thread that does the select() call and sends a message to the main 
thread. That seems a bit of overkill however.


I don't know the correct way to solve this, I've done it in the past by 
creating a file descriptor that can be waited on to wake up the target 
along with any other file descriptors being waited on.


-Steve


Re: Waiting on file descriptor/socket *AND* thread messages

2020-06-29 Thread ichneumwn via Digitalmars-d-learn
On Monday, 29 June 2020 at 12:25:16 UTC, Steven Schveighoffer 
wrote:

On 6/29/20 5:14 AM, ichneumwn wrote:

[...]


Not in the standard library. Such things require an event 
framework, because there is no OS-agnostic provided mechanism 
to sleep on all these things at once.


I recommend looking through code.dlang.org. I found these:

https://code.dlang.org/packages/libasync
https://code.dlang.org/packages/eventcore
https://code.dlang.org/packages/mecca (this seems very 
underdocumented, but I know it provides such a system)



[...]


I don't know the correct way to solve this, I've done it in the 
past by creating a file descriptor that can be waited on to 
wake up the target along with any other file descriptors being 
waited on.


-Steve


Thanks for the pointers Steve!


Re: Light-weight runtime

2020-06-29 Thread Kagamin via Digitalmars-d-learn

On Sunday, 28 June 2020 at 07:09:53 UTC, Виталий Фадеев wrote:

I want light-weight runtime !

How to ?


Runtime provides language features that rely on extra code. 
Removing that code from runtime means to give up on corresponding 
language features. This way you can implement only features you 
want or even reduce runtime to almost zero. You can start by not 
linking your code with druntime and see what's missing and see if 
you can evade or implement the feature.


Re: Calling C functions

2020-06-29 Thread Steven Schveighoffer via Digitalmars-d-learn

On 6/26/20 4:15 AM, Jacob Carlborg wrote:

On Friday, 26 June 2020 at 00:30:22 UTC, Denis wrote:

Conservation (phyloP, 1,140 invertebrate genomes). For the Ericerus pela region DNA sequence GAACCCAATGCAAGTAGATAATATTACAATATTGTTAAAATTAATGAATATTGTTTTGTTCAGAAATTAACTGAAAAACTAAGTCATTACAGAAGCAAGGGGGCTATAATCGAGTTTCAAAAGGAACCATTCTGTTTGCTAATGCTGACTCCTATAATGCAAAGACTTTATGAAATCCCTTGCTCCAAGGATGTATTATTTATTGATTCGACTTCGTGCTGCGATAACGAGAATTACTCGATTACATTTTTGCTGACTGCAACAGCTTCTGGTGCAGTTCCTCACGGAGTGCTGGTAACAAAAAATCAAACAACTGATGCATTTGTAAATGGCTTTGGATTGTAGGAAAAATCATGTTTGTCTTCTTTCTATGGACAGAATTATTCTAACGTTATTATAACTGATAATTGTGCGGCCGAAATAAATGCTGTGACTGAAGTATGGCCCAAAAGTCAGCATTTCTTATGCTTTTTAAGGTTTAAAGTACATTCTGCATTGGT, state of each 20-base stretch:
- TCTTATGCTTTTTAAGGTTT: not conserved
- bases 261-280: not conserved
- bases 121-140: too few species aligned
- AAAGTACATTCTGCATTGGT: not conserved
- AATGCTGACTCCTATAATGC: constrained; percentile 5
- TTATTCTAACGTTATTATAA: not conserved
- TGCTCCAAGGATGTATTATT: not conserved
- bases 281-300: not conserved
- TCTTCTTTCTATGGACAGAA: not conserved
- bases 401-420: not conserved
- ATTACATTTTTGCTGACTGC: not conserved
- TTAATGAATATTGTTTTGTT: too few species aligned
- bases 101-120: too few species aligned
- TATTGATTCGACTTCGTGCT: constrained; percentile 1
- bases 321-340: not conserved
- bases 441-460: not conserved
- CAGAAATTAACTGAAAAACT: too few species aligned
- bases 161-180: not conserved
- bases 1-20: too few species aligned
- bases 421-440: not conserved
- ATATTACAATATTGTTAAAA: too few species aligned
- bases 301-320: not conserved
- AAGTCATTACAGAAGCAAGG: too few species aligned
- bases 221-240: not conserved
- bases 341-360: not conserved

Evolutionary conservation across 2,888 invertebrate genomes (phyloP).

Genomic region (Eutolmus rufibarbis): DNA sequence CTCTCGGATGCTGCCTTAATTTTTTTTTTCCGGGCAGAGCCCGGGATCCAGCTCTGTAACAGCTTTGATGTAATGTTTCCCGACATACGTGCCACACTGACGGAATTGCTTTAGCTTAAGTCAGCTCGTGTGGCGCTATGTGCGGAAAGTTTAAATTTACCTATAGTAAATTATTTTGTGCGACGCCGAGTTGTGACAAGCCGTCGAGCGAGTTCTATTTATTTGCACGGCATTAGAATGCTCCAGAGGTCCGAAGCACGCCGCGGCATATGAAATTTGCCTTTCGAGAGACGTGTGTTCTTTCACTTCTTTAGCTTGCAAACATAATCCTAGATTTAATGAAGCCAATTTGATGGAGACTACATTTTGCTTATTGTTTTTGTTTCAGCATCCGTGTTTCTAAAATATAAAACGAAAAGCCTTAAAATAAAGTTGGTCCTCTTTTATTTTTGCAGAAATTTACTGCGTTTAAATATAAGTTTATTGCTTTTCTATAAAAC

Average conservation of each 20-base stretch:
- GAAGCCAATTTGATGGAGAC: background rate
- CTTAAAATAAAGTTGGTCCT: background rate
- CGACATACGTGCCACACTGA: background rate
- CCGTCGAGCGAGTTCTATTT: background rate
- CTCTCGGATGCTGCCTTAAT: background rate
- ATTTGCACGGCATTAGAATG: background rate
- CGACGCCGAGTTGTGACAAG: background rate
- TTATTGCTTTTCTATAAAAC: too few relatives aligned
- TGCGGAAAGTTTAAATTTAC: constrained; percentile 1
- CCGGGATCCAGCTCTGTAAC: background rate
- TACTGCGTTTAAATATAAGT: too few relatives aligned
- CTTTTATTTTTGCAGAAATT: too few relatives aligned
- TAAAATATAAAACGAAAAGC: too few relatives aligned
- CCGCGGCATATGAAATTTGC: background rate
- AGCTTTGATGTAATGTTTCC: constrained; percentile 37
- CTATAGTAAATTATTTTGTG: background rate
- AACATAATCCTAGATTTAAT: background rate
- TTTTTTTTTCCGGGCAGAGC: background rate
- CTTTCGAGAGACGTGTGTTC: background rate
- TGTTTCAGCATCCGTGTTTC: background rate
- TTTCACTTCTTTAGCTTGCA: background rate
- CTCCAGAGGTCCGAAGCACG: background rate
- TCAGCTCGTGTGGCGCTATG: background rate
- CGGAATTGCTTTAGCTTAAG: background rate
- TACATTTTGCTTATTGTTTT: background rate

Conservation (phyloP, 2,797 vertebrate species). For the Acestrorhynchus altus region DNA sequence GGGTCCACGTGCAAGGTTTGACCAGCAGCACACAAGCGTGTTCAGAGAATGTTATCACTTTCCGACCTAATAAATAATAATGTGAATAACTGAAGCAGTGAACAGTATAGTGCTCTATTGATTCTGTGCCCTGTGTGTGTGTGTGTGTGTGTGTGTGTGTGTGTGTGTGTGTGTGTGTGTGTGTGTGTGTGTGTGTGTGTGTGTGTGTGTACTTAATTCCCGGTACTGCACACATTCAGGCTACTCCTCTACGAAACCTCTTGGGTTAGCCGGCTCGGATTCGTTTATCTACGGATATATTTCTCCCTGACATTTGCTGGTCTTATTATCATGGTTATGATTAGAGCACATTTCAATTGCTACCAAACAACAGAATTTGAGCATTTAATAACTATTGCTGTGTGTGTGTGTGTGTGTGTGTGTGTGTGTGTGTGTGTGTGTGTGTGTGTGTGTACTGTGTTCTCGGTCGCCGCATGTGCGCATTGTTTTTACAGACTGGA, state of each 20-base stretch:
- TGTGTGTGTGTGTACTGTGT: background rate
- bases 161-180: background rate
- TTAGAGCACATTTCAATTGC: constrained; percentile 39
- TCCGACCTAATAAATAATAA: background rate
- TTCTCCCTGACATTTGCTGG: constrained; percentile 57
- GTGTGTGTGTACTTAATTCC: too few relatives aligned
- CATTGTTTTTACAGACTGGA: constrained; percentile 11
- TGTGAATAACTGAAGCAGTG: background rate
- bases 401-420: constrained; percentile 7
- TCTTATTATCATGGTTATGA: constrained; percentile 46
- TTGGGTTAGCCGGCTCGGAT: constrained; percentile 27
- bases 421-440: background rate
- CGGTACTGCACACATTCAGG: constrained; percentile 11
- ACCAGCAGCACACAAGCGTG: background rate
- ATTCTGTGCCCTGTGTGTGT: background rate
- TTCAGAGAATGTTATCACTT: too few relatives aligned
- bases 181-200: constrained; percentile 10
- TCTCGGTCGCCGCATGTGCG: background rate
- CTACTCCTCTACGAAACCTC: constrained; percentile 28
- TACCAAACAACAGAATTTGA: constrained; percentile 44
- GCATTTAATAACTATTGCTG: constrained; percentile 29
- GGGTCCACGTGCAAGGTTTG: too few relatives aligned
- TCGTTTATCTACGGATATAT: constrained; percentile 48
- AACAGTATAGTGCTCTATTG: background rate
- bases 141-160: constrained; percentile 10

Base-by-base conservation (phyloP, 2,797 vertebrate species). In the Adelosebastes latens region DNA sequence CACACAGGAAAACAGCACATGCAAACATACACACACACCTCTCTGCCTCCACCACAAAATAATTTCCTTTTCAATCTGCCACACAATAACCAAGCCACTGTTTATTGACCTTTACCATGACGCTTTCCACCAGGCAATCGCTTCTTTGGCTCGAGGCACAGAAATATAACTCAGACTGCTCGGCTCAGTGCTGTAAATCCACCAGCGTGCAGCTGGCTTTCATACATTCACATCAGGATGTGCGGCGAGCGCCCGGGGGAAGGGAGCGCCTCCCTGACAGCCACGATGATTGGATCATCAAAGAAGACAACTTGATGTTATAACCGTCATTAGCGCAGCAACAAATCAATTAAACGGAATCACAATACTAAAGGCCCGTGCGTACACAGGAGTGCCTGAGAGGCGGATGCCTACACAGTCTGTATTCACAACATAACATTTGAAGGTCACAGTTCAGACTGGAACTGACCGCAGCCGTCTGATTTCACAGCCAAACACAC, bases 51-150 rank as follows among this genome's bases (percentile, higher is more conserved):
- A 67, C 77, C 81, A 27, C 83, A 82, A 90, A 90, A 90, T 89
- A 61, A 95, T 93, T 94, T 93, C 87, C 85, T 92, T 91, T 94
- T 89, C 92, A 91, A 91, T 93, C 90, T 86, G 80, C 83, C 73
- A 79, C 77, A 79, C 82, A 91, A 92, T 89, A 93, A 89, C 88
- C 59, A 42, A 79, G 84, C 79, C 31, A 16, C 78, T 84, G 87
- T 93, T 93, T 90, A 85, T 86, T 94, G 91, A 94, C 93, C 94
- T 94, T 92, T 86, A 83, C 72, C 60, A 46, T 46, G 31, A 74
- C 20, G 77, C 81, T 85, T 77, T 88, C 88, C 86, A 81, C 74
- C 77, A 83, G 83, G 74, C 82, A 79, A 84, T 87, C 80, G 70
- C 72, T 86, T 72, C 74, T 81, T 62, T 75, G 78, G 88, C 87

I have a two questions about calling C functions from D.

(1) When passing a D callback to a C function, is there a way to write 
the code without having to prefix the callback declaration with 
"extern(C)"?


It's not a big deal adding the prefix to the D function declaration. 
It just seems odd to me to prefix D code with "extern(C)". For 
example, the following code works:


  extern(C) void cfunc(void function(int));
  extern(C) void dcallback(int x) {...}    <-- Why extern(C)?
  cfunc();

Can this be rewritten, dropping the prefix from the second line? If 
not, it would be helpful to know why "extern(C)" is needed here too.


No, it cannot be dropped. `extern(C)` is required because C and D are 
using different calling conventions (D functions are also mangled). For 
example, D (at least DMD and LDC) are passing the arguments to the 
function in reverse.


Are you sure? On the ABI page [1] , it says "The extern (C) and extern 
(D) calling convention matches the C calling convention used by the 
supported C compiler on the host system."


I'm pretty sure you can use function pointers to D functions for C 
callbacks, and it should work.


-Steve

[1] https://dlang.org/spec/abi.html#function_calling_conventions


Re: Calling C functions

2020-06-29 Thread Jacob Carlborg via Digitalmars-d-learn
On Monday, 29 June 2020 at 16:34:33 UTC, Steven Schveighoffer 
wrote:


Are you sure? On the ABI page [1] , it says "The extern (C) and 
extern (D) calling convention matches the C calling convention 
used by the supported C compiler on the host system."


In that case the documentation is wrong. Here's an example 
showing the differences:


$ cat foo.c
#include 

void foo(int a, int b)
{
printf("a=%d b=%d\n", a, b);
}
$ clang -c foo.c
$ cat main.d
pragma(mangle, "foo") extern (D) void foo_extern_d(int, int);
pragma(mangle, "foo") extern (C) void foo_extern_c(int, int);

void main()
{
foo_extern_d(1, 2);
foo_extern_c(1, 2);
}
$ dmd main.d foo.o
$ ./main
a=2 b=1
a=1 b=2

This is on macOS.

--
/Jacob Carlborg


Re: Calling C functions

2020-06-29 Thread Steven Schveighoffer via Digitalmars-d-learn

On 6/29/20 1:50 PM, Jacob Carlborg wrote:

On Monday, 29 June 2020 at 16:34:33 UTC, Steven Schveighoffer wrote:

Are you sure? On the ABI page [1] , it says "The extern (C) and extern 
(D) calling convention matches the C calling convention used by the 
supported C compiler on the host system."


In that case the documentation is wrong. Here's an example showing the 
differences:


Yep, for sure. I'll file an issue. Anyone know why the calling 
convention would differ?


-Steve